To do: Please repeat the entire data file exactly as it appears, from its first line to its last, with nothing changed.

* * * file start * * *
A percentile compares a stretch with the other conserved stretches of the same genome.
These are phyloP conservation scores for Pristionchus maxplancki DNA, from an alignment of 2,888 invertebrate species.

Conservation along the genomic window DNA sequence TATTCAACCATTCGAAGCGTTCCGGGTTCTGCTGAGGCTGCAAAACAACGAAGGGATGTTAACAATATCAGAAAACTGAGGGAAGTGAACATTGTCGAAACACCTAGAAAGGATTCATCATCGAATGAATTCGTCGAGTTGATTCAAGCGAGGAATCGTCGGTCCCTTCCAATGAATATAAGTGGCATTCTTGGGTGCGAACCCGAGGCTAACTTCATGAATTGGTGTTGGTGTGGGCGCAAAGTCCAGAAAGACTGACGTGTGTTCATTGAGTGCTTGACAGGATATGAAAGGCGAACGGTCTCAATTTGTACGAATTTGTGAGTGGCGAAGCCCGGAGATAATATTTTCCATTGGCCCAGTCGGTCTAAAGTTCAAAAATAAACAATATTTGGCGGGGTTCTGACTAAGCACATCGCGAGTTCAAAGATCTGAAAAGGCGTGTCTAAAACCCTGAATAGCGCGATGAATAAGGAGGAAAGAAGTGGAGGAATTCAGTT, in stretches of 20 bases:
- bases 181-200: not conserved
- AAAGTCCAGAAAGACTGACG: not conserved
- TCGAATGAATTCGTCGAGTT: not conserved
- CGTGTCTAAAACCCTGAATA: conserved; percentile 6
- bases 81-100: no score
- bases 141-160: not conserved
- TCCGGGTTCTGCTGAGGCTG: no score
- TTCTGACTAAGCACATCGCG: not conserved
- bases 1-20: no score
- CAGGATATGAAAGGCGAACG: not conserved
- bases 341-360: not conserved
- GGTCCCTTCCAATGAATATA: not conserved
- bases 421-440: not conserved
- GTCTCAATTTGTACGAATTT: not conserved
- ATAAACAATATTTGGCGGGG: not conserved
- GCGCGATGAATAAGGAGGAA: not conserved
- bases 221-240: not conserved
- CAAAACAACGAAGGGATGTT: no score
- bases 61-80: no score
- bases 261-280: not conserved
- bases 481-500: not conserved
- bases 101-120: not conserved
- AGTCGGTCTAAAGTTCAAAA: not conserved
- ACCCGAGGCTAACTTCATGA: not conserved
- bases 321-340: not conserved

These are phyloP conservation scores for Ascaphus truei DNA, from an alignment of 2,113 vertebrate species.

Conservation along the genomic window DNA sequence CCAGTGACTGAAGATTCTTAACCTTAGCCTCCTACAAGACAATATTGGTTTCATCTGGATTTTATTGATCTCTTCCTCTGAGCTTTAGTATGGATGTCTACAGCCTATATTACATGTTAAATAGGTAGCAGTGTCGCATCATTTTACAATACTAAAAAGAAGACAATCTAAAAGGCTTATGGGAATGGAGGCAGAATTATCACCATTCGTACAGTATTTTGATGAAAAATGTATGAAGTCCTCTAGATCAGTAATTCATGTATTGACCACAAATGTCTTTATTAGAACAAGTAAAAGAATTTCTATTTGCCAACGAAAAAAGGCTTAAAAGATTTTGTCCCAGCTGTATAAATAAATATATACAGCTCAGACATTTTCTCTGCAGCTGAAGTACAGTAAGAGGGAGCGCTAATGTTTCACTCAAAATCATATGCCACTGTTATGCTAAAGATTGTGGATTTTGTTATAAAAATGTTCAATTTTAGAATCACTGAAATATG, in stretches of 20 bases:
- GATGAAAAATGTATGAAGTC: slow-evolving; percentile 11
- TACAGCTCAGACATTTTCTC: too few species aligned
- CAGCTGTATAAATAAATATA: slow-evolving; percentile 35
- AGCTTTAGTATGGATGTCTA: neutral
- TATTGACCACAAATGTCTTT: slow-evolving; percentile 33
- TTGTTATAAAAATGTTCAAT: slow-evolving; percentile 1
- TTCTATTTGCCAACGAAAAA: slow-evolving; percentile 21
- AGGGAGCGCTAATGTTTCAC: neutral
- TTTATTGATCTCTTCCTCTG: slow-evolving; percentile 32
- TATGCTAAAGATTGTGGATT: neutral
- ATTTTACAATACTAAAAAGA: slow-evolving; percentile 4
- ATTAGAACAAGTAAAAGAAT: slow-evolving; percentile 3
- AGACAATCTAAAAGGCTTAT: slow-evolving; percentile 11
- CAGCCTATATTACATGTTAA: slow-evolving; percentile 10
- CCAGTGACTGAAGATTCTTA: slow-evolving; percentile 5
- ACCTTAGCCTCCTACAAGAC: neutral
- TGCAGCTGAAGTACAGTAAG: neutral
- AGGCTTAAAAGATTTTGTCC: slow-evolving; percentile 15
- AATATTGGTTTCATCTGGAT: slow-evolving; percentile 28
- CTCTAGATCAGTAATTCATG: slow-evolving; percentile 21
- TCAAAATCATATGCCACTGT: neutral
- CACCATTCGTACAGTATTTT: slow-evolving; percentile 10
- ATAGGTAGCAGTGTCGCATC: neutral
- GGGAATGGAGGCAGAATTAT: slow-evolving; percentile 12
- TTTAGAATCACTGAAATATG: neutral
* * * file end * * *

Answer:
A percentile compares a stretch with the other conserved stretches of the same genome.
These are phyloP conservation scores for Pristionchus maxplancki DNA, from an alignment of 2,888 invertebrate species.

Conservation along the genomic window DNA sequence TATTCAACCATTCGAAGCGTTCCGGGTTCTGCTGAGGCTGCAAAACAACGAAGGGATGTTAACAATATCAGAAAACTGAGGGAAGTGAACATTGTCGAAACACCTAGAAAGGATTCATCATCGAATGAATTCGTCGAGTTGATTCAAGCGAGGAATCGTCGGTCCCTTCCAATGAATATAAGTGGCATTCTTGGGTGCGAACCCGAGGCTAACTTCATGAATTGGTGTTGGTGTGGGCGCAAAGTCCAGAAAGACTGACGTGTGTTCATTGAGTGCTTGACAGGATATGAAAGGCGAACGGTCTCAATTTGTACGAATTTGTGAGTGGCGAAGCCCGGAGATAATATTTTCCATTGGCCCAGTCGGTCTAAAGTTCAAAAATAAACAATATTTGGCGGGGTTCTGACTAAGCACATCGCGAGTTCAAAGATCTGAAAAGGCGTGTCTAAAACCCTGAATAGCGCGATGAATAAGGAGGAAAGAAGTGGAGGAATTCAGTT, in stretches of 20 bases:
- bases 181-200: not conserved
- AAAGTCCAGAAAGACTGACG: not conserved
- TCGAATGAATTCGTCGAGTT: not conserved
- CGTGTCTAAAACCCTGAATA: conserved; percentile 6
- bases 81-100: no score
- bases 141-160: not conserved
- TCCGGGTTCTGCTGAGGCTG: no score
- TTCTGACTAAGCACATCGCG: not conserved
- bases 1-20: no score
- CAGGATATGAAAGGCGAACG: not conserved
- bases 341-360: not conserved
- GGTCCCTTCCAATGAATATA: not conserved
- bases 421-440: not conserved
- GTCTCAATTTGTACGAATTT: not conserved
- ATAAACAATATTTGGCGGGG: not conserved
- GCGCGATGAATAAGGAGGAA: not conserved
- bases 221-240: not conserved
- CAAAACAACGAAGGGATGTT: no score
- bases 61-80: no score
- bases 261-280: not conserved
- bases 481-500: not conserved
- bases 101-120: not conserved
- AGTCGGTCTAAAGTTCAAAA: not conserved
- ACCCGAGGCTAACTTCATGA: not conserved
- bases 321-340: not conserved

These are phyloP conservation scores for Ascaphus truei DNA, from an alignment of 2,113 vertebrate species.

Conservation along the genomic window DNA sequence CCAGTGACTGAAGATTCTTAACCTTAGCCTCCTACAAGACAATATTGGTTTCATCTGGATTTTATTGATCTCTTCCTCTGAGCTTTAGTATGGATGTCTACAGCCTATATTACATGTTAAATAGGTAGCAGTGTCGCATCATTTTACAATACTAAAAAGAAGACAATCTAAAAGGCTTATGGGAATGGAGGCAGAATTATCACCATTCGTACAGTATTTTGATGAAAAATGTATGAAGTCCTCTAGATCAGTAATTCATGTATTGACCACAAATGTCTTTATTAGAACAAGTAAAAGAATTTCTATTTGCCAACGAAAAAAGGCTTAAAAGATTTTGTCCCAGCTGTATAAATAAATATATACAGCTCAGACATTTTCTCTGCAGCTGAAGTACAGTAAGAGGGAGCGCTAATGTTTCACTCAAAATCATATGCCACTGTTATGCTAAAGATTGTGGATTTTGTTATAAAAATGTTCAATTTTAGAATCACTGAAATATG, in stretches of 20 bases:
- GATGAAAAATGTATGAAGTC: slow-evolving; percentile 11
- TACAGCTCAGACATTTTCTC: too few species aligned
- CAGCTGTATAAATAAATATA: slow-evolving; percentile 35
- AGCTTTAGTATGGATGTCTA: neutral
- TATTGACCACAAATGTCTTT: slow-evolving; percentile 33
- TTGTTATAAAAATGTTCAAT: slow-evolving; percentile 1
- TTCTATTTGCCAACGAAAAA: slow-evolving; percentile 21
- AGGGAGCGCTAATGTTTCAC: neutral
- TTTATTGATCTCTTCCTCTG: slow-evolving; percentile 32
- TATGCTAAAGATTGTGGATT: neutral
- ATTTTACAATACTAAAAAGA: slow-evolving; percentile 4
- ATTAGAACAAGTAAAAGAAT: slow-evolving; percentile 3
- AGACAATCTAAAAGGCTTAT: slow-evolving; percentile 11
- CAGCCTATATTACATGTTAA: slow-evolving; percentile 10
- CCAGTGACTGAAGATTCTTA: slow-evolving; percentile 5
- ACCTTAGCCTCCTACAAGAC: neutral
- TGCAGCTGAAGTACAGTAAG: neutral
- AGGCTTAAAAGATTTTGTCC: slow-evolving; percentile 15
- AATATTGGTTTCATCTGGAT: slow-evolving; percentile 28
- CTCTAGATCAGTAATTCATG: slow-evolving; percentile 21
- TCAAAATCATATGCCACTGT: neutral
- CACCATTCGTACAGTATTTT: slow-evolving; percentile 10
- ATAGGTAGCAGTGTCGCATC: neutral
- GGGAATGGAGGCAGAATTAT: slow-evolving; percentile 12
- TTTAGAATCACTGAAATATG: neutral